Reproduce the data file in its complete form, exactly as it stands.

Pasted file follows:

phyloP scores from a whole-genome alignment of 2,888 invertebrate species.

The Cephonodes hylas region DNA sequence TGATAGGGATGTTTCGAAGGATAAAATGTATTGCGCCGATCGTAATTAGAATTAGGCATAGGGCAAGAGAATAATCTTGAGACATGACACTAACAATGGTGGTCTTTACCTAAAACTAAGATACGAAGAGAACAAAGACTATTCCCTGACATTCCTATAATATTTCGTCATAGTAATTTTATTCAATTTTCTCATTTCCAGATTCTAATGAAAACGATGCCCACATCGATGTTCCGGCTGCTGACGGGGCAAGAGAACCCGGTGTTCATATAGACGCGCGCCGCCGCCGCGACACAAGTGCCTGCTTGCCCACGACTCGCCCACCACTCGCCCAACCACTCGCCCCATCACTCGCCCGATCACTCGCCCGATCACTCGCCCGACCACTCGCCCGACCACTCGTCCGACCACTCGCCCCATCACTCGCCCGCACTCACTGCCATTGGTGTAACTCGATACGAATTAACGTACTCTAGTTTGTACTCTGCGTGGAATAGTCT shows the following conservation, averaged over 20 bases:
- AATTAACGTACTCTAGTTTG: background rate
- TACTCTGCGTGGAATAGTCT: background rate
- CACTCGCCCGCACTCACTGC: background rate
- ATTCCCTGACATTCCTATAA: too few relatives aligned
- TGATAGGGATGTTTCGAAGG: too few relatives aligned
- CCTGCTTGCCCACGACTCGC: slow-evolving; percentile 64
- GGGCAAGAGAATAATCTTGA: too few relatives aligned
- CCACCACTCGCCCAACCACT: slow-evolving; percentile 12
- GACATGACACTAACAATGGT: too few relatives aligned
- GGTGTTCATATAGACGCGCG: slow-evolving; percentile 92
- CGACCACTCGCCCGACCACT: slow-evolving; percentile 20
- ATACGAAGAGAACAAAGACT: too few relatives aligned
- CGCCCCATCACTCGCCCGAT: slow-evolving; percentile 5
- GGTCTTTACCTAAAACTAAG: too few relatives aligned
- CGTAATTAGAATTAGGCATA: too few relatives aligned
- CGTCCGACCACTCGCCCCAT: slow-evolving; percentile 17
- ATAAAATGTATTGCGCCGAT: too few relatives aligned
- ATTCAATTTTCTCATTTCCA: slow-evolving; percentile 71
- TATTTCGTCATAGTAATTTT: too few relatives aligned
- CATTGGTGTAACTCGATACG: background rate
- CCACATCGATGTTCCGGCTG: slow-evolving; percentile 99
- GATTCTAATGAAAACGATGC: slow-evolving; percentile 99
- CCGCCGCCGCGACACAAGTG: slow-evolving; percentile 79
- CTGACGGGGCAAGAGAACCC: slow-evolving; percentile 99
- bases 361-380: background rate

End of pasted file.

phyloP scores from a whole-genome alignment of 2,888 invertebrate species.

The Cephonodes hylas region DNA sequence TGATAGGGATGTTTCGAAGGATAAAATGTATTGCGCCGATCGTAATTAGAATTAGGCATAGGGCAAGAGAATAATCTTGAGACATGACACTAACAATGGTGGTCTTTACCTAAAACTAAGATACGAAGAGAACAAAGACTATTCCCTGACATTCCTATAATATTTCGTCATAGTAATTTTATTCAATTTTCTCATTTCCAGATTCTAATGAAAACGATGCCCACATCGATGTTCCGGCTGCTGACGGGGCAAGAGAACCCGGTGTTCATATAGACGCGCGCCGCCGCCGCGACACAAGTGCCTGCTTGCCCACGACTCGCCCACCACTCGCCCAACCACTCGCCCCATCACTCGCCCGATCACTCGCCCGATCACTCGCCCGACCACTCGCCCGACCACTCGTCCGACCACTCGCCCCATCACTCGCCCGCACTCACTGCCATTGGTGTAACTCGATACGAATTAACGTACTCTAGTTTGTACTCTGCGTGGAATAGTCT shows the following conservation, averaged over 20 bases:
- AATTAACGTACTCTAGTTTG: background rate
- TACTCTGCGTGGAATAGTCT: background rate
- CACTCGCCCGCACTCACTGC: background rate
- ATTCCCTGACATTCCTATAA: too few relatives aligned
- TGATAGGGATGTTTCGAAGG: too few relatives aligned
- CCTGCTTGCCCACGACTCGC: slow-evolving; percentile 64
- GGGCAAGAGAATAATCTTGA: too few relatives aligned
- CCACCACTCGCCCAACCACT: slow-evolving; percentile 12
- GACATGACACTAACAATGGT: too few relatives aligned
- GGTGTTCATATAGACGCGCG: slow-evolving; percentile 92
- CGACCACTCGCCCGACCACT: slow-evolving; percentile 20
- ATACGAAGAGAACAAAGACT: too few relatives aligned
- CGCCCCATCACTCGCCCGAT: slow-evolving; percentile 5
- GGTCTTTACCTAAAACTAAG: too few relatives aligned
- CGTAATTAGAATTAGGCATA: too few relatives aligned
- CGTCCGACCACTCGCCCCAT: slow-evolving; percentile 17
- ATAAAATGTATTGCGCCGAT: too few relatives aligned
- ATTCAATTTTCTCATTTCCA: slow-evolving; percentile 71
- TATTTCGTCATAGTAATTTT: too few relatives aligned
- CATTGGTGTAACTCGATACG: background rate
- CCACATCGATGTTCCGGCTG: slow-evolving; percentile 99
- GATTCTAATGAAAACGATGC: slow-evolving; percentile 99
- CCGCCGCCGCGACACAAGTG: slow-evolving; percentile 79
- CTGACGGGGCAAGAGAACCC: slow-evolving; percentile 99
- bases 361-380: background rate